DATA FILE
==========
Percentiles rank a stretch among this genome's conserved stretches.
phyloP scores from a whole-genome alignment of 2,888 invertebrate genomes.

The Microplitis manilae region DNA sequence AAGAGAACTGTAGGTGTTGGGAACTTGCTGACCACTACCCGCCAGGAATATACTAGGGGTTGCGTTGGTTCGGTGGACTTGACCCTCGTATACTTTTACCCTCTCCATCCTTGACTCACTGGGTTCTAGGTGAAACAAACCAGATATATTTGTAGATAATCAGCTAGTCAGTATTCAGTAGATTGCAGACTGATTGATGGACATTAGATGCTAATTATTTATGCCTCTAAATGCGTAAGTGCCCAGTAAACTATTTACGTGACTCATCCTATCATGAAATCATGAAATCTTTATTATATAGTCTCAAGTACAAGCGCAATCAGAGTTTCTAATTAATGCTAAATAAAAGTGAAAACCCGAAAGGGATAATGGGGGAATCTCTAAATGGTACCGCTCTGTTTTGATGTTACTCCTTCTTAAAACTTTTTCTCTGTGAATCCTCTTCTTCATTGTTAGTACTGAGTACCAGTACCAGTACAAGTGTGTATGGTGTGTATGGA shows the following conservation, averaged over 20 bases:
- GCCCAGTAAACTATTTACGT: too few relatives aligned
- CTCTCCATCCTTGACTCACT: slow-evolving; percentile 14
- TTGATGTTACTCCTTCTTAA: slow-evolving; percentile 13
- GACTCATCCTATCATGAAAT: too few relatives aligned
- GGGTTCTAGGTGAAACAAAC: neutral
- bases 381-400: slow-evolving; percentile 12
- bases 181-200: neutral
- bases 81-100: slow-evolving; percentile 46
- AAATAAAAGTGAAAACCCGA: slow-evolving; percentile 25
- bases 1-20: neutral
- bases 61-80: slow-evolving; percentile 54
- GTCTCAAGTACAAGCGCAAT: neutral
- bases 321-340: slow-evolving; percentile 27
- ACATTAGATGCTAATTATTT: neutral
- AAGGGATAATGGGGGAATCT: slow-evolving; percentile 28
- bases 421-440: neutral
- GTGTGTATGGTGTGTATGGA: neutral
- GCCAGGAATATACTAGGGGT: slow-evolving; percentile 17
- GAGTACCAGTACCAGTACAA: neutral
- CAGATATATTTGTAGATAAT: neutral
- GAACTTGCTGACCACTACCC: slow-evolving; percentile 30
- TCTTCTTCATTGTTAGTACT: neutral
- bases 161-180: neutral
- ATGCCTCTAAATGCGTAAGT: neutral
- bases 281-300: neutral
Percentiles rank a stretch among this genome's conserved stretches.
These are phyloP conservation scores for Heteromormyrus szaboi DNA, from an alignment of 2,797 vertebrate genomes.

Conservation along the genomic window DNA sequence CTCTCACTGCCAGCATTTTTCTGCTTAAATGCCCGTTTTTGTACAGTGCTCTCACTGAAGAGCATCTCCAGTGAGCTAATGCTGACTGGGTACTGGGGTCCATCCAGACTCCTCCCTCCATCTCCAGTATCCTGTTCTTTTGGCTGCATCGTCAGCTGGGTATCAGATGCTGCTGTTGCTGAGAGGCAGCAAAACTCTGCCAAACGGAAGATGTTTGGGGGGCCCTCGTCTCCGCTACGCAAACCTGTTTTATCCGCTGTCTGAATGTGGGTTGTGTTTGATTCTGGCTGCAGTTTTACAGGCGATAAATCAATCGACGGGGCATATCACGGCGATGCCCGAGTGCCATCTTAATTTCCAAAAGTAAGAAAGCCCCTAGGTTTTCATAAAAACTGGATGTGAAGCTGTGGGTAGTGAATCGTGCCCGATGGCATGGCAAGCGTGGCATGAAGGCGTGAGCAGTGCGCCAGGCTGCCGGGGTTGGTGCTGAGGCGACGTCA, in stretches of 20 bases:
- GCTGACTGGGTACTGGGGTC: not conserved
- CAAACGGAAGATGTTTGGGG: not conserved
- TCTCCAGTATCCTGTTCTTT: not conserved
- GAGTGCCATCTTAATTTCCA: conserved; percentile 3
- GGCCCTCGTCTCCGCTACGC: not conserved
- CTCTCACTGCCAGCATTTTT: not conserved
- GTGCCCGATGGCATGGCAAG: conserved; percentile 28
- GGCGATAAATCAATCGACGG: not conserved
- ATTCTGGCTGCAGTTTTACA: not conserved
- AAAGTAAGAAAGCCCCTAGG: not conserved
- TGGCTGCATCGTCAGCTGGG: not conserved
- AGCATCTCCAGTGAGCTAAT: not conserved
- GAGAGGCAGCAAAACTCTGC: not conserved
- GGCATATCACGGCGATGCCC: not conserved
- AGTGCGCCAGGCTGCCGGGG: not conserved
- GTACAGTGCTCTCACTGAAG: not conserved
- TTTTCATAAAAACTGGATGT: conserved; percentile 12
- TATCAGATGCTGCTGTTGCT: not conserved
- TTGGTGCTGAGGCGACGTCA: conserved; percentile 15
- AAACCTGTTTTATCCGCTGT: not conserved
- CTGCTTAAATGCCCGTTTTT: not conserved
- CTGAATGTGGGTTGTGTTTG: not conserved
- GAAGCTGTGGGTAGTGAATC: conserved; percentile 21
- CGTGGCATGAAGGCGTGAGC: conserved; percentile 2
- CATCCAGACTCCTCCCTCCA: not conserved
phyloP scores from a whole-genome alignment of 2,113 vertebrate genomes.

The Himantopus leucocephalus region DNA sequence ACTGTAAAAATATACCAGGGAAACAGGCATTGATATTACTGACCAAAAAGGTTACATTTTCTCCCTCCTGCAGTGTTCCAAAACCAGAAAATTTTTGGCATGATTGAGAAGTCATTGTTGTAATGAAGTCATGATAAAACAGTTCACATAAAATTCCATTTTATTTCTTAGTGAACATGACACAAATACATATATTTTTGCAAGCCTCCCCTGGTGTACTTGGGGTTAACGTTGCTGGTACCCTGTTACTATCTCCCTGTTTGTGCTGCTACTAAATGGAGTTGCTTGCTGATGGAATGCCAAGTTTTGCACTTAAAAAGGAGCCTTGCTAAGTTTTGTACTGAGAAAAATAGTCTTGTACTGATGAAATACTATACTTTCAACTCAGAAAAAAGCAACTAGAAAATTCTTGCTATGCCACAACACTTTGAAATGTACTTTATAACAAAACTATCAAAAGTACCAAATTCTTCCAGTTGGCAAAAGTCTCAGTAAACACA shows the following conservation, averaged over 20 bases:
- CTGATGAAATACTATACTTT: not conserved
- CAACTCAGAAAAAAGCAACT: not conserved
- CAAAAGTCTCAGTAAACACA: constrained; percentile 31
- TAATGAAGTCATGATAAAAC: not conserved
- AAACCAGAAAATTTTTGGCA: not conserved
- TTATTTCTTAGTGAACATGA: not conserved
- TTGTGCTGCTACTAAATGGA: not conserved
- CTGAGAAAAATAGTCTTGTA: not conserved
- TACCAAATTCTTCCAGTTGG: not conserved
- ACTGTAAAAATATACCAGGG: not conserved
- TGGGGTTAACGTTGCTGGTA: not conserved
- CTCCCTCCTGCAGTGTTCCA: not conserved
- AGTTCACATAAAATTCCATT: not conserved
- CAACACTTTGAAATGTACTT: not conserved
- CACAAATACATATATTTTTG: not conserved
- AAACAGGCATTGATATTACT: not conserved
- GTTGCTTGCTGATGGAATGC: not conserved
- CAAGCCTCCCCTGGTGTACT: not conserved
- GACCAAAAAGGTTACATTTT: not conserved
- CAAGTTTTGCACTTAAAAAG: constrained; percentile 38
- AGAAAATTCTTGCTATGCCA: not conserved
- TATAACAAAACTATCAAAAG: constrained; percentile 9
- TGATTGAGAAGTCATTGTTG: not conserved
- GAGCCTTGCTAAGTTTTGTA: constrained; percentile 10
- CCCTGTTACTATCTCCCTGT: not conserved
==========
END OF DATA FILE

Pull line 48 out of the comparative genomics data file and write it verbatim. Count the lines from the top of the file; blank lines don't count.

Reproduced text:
- TTTTCATAAAAACTGGATGT: conserved; percentile 12